Retirement report sparks reaction from Swedish Investment Fund Association
The Swedish Investment Fund Association (Fondbolagens Förening) has reacted to a new report into charges applied to pension investments by stating long term savers need to not just to compare costs but also returns achieved.
Fund charges have been highlighted for many years now, the Association said today in its response to a report published yesterday, 28 March by occupational pension specialist Alecta.
The report – Rovdriften på pensionsspararna – suggests that in the Swedish pensions market “five in six investors are not fully aware of what charges are actually being taken out on their occupational pension.”
“An even greater number find it hard to gain oversight into what the charges mean over time. At a level of 2% a third of the retirement capital disappears. At 3.5%, for example, in fund of funds solutions, half disappears,” Alecta stated.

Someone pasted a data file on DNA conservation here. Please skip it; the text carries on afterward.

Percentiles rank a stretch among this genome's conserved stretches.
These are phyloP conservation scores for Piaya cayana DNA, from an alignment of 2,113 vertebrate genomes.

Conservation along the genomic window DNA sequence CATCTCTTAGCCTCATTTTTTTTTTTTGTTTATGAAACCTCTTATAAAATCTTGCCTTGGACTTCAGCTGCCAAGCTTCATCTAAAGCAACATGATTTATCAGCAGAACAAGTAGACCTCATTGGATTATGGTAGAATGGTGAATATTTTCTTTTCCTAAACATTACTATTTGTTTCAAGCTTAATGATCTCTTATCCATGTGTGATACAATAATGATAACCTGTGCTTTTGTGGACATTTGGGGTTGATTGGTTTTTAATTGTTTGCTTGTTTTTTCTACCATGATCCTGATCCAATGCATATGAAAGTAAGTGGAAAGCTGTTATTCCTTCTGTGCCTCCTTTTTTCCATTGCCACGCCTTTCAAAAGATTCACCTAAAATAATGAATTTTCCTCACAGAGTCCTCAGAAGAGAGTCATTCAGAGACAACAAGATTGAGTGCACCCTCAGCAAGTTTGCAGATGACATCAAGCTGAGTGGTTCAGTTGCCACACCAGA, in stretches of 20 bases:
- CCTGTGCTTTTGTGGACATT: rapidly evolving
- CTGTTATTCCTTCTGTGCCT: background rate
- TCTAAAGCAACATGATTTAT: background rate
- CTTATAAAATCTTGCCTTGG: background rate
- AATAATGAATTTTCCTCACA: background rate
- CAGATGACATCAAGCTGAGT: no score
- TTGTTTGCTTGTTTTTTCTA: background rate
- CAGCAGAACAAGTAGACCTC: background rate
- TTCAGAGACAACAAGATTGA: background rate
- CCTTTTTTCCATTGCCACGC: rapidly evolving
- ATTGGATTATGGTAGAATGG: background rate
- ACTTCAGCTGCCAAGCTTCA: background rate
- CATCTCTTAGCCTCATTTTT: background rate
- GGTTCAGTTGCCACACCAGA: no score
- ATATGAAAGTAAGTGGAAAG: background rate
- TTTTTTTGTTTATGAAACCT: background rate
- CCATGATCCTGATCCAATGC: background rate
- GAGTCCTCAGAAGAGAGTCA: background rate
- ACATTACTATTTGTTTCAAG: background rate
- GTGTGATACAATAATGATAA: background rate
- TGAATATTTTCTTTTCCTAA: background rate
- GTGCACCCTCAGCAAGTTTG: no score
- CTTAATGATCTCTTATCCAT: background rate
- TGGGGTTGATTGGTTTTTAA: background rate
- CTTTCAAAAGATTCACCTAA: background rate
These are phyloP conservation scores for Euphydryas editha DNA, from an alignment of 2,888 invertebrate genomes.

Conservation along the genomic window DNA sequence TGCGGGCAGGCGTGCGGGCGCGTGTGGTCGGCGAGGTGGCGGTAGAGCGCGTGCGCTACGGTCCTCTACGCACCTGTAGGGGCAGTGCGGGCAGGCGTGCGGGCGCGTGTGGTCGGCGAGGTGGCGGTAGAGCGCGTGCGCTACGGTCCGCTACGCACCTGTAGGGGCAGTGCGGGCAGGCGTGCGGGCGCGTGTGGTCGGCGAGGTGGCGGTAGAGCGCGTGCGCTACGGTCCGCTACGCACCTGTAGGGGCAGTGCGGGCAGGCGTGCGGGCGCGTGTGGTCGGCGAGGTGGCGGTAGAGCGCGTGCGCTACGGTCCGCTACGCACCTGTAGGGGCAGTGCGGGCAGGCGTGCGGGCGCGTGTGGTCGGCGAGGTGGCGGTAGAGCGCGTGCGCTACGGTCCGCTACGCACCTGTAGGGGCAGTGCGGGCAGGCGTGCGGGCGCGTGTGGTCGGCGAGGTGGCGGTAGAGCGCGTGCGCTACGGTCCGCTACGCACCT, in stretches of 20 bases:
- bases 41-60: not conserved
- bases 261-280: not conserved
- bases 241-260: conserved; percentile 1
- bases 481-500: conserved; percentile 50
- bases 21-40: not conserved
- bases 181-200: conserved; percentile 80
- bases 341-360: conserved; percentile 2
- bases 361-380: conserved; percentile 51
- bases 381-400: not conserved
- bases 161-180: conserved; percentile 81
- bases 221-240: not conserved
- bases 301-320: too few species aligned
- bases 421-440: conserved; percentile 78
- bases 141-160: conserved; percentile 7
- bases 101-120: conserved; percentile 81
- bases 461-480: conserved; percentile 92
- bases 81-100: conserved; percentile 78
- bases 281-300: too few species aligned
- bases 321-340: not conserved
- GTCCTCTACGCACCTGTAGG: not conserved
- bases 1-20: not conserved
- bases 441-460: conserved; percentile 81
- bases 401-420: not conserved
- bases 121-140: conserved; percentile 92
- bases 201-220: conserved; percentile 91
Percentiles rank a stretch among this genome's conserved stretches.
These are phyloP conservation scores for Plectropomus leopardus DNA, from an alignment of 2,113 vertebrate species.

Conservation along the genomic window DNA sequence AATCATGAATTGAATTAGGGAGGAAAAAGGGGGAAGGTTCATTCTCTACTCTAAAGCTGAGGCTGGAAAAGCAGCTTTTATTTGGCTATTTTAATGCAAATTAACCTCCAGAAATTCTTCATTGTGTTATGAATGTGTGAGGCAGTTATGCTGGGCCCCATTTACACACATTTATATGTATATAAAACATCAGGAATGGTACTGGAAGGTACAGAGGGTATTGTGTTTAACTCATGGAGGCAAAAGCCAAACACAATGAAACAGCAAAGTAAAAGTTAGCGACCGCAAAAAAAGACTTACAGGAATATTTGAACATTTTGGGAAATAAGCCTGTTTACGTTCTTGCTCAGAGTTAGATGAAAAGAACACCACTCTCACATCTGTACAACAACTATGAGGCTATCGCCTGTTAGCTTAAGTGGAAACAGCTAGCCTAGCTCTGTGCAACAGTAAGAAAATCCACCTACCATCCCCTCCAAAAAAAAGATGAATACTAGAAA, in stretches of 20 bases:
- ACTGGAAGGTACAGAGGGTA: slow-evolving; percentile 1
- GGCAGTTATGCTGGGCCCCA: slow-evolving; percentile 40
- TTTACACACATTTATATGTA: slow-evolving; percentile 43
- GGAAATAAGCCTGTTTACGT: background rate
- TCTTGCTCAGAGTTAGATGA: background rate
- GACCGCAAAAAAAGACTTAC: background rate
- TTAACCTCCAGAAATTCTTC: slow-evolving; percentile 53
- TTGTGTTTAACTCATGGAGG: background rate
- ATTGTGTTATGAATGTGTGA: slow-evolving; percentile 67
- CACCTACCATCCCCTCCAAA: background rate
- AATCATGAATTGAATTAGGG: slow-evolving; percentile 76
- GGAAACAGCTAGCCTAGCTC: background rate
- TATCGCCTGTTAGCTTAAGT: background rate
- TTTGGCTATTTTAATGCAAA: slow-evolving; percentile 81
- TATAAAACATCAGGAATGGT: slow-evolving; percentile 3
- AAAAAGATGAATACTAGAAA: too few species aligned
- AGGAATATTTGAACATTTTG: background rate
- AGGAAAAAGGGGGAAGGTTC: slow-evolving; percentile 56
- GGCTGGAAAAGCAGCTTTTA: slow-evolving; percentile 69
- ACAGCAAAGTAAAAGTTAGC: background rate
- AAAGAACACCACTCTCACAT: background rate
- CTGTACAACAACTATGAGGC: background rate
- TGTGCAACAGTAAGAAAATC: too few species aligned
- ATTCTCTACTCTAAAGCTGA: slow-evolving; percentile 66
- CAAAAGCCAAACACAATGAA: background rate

Alecta, an occupational pension specialist since 1917, said that the problem was particularly acute for those not covered by collective bargaining in the workplace. It called for tougher rules to ensure long term savers were more aware of the costs being deducted from their capital invested – to avoid situations whereby people with similar amounts of capital invested ended up with sharply different pensions in retirement.
However, Pia Nilsson, managing director of the Swedish Investment Fund Association, said that looking at costs alone did not describe the entire situation.
“You can’t have price comparisons without also taking account of what you actually get for your money. That is why it is a good idea to show for the past 10 years what both the price and the real increase in value have been,” she said.
“What is very important is that when comparing funds the charges are always deducted when returns are shown. That means equivalent returns are always equally good for the fund investor, regardless of what charges have been applied. A higher charge will hit returns. This type of saving is transparent for the investor. It does not apply to other types, for example, traditional life insurance [products], which show returns without reference to charges.”
“The Association believes that it would be good for everybody if not only funds can be compared between themselves, but also that other types of savings can be compared.”